CANBERRA -- A political firestorm is building over Tuesday's federal police raids on the Australian Workers Union (AWU), with Labor Leader Bill Shorten saying they are nothing more than a "grubby" attempt by a "grubby" Prime Minister to smear him.
However, Malcolm Turnbull is standing firm, pinging Shorten for "questions to answer" over his actions while union leader.
The Australian Federal Police (AFP) raid for documents in Sydney and Melbourne relate to an investigation by the Registered Organisations Commission (ROC) covering the 2006 pre-politics period Shorten led the AWU.
It is looking into whether union rules were transgressed by a $100,000 start up donation made to activist group GetUp and by other donations to Labor candidates. The minister for workplace relations, Michaelia Cash referred the matter to the ROC after raising it in the Senate two months ago.
The AWU will today head to the Federal Court in an attempt to stop the documents being examined by the ROC.
"I am frankly appalled at the Turnbull government hitting a new low yesterday in their attempts to smear myself, Labor and unions," Shorten told reporters in Canberra.
He said he had the "greatest respect" for the AFP and the +30 officers who conducted the raids, but aimed at the commission which ordered them.
"What I don't respect is the regulator at the behest of the government was conducting a political witch hunt designed to throw mud in the hope that some will stick."
Unions, led by the ACTU, have described the raid as an "abuse of power," while shadow workplace relations minister Brendan O'Connor has questioned the police involvement in the matter.
There are also questions over the media being tipped off before the raids took place.
However, under questioning at senate estimates on Wednesday, Cash said neither she nor her office informed the media before the raids took place, but her office took calls to responds to it.
Asked specifically by Labor's Doug Cameron if any ministerial office staff informed the media before the raids commenced, she said "No, Absolutely. Senator Cameron, I watched it unfold on the television," she told the hearing.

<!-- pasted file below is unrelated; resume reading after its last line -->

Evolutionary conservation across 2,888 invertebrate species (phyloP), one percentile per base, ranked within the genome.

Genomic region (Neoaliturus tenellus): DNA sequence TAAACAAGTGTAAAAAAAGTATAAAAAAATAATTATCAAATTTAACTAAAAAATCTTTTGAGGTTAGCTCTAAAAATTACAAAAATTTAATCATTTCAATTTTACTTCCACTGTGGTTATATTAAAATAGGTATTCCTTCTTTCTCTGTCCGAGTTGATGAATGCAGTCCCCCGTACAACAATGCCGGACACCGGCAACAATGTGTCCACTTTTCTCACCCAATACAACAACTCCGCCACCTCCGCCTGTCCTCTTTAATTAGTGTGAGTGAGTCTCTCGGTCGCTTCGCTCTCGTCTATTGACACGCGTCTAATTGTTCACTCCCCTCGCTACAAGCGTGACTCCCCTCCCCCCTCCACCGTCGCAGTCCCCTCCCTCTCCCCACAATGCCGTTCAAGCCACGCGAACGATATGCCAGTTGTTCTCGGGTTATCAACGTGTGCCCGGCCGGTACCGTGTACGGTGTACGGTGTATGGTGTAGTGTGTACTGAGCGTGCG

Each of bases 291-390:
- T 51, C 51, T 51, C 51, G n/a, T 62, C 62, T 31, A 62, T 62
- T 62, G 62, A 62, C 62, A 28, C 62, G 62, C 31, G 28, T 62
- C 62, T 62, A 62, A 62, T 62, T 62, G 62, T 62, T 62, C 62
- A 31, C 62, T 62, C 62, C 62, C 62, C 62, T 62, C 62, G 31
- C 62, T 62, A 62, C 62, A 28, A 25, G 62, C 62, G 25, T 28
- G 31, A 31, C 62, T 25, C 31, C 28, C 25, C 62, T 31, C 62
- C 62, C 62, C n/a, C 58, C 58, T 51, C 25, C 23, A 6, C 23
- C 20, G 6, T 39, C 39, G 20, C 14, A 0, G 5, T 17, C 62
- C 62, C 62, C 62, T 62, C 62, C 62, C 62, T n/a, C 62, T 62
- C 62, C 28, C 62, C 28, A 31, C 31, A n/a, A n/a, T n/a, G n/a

"I have full faith in my staff Senator Cameron." Cameron asked "have you?" and she responded "yes".
The prime minister is undeterred and has defended the raids, accusing Labor of showing a lack of respect to the AFP in questioning the raids.
He insists the AFP are independent.
"The AWU has got questions to answer, Bill Shorten has questions to answer," Turnbull told reporters in Sutton in regional NSW.
"Why his union was making a $100,000 donation to GetUp, an organisation which I might say as opposed to most of the industries that employ members of the AWU.
"But those are questions for Mr Shorten to answer, and I want to say the hysterical attack by Brendan O'Connor on the integrity of the Australian Federal Police is a disgrace, and Bill Shorten should own that and apologise for that immediately."
Shorten said he survived what he called the "political smear fest" of the Royal Commission on Trade Union Corruption without an adverse finding and he's accused the government of desperation.
"Yet again, yesterday the government is wasting taxpayer money by a increasingly grubby effort by a grubby government and, quite frankly, a grubby prime minister who've been exposed as standing for nothing," he said.
"All they have left is try and damage the reputation of their opponents."